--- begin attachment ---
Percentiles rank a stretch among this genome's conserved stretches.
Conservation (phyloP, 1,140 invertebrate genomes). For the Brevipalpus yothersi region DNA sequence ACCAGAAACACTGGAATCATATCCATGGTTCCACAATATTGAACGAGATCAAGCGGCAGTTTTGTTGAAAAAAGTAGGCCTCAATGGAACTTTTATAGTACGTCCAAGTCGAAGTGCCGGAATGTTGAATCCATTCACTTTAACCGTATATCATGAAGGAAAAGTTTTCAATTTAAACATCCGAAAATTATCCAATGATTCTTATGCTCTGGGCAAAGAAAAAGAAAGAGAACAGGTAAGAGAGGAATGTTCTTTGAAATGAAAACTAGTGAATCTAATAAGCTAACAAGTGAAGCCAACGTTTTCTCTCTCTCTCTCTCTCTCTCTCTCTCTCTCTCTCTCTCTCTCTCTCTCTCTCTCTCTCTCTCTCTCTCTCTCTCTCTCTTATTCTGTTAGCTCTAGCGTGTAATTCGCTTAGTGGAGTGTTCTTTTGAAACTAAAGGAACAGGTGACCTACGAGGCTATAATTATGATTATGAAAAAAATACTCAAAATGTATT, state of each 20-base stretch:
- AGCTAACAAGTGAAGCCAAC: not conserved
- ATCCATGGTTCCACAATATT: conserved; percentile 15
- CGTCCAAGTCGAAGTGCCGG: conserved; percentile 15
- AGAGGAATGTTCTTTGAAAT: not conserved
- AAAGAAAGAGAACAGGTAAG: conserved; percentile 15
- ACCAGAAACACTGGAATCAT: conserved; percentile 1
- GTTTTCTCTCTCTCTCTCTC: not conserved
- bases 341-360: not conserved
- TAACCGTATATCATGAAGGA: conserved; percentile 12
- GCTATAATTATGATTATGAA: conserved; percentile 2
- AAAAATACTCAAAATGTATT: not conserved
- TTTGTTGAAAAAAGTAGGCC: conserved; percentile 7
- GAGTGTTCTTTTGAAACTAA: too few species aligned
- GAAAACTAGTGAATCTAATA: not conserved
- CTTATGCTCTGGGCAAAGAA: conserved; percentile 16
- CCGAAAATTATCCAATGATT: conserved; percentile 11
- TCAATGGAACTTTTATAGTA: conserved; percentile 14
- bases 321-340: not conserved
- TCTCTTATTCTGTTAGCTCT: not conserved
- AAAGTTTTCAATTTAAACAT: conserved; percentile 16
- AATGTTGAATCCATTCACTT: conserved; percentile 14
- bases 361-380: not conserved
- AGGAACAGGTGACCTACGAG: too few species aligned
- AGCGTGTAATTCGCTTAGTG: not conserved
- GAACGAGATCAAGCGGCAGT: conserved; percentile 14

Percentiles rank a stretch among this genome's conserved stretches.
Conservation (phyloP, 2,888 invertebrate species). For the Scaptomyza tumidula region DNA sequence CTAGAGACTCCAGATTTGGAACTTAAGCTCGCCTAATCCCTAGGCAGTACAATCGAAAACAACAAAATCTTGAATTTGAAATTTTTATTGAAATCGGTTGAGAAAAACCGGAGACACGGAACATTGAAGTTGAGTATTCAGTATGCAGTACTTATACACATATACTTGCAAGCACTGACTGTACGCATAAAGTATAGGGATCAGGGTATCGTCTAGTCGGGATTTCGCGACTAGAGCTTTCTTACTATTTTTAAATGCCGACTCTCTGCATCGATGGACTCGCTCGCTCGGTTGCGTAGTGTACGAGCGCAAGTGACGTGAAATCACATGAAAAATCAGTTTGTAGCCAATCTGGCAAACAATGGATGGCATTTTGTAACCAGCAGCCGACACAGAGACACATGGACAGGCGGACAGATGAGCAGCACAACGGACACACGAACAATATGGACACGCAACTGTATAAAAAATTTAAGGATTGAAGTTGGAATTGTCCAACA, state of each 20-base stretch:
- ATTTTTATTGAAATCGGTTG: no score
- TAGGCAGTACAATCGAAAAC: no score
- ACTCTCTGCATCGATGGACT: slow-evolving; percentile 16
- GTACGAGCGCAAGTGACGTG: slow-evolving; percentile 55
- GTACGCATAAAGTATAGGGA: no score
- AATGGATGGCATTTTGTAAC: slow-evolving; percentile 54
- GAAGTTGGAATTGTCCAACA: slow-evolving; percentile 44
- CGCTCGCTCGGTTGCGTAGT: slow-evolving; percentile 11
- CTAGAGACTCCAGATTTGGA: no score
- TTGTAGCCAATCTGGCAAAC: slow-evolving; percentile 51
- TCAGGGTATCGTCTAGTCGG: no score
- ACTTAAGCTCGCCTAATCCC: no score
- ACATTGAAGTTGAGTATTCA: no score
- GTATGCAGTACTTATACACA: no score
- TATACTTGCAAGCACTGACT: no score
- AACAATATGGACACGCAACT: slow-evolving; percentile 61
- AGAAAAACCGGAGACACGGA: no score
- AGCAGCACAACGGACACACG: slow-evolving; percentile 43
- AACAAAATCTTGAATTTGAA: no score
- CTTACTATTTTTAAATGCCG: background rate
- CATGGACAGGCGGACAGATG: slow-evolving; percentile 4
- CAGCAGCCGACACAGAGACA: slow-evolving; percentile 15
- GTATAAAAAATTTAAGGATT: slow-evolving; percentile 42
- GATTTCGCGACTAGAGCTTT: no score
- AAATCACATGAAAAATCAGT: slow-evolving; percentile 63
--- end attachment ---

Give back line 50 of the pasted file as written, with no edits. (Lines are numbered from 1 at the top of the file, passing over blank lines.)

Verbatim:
- CATGGACAGGCGGACAGATG: slow-evolving; percentile 4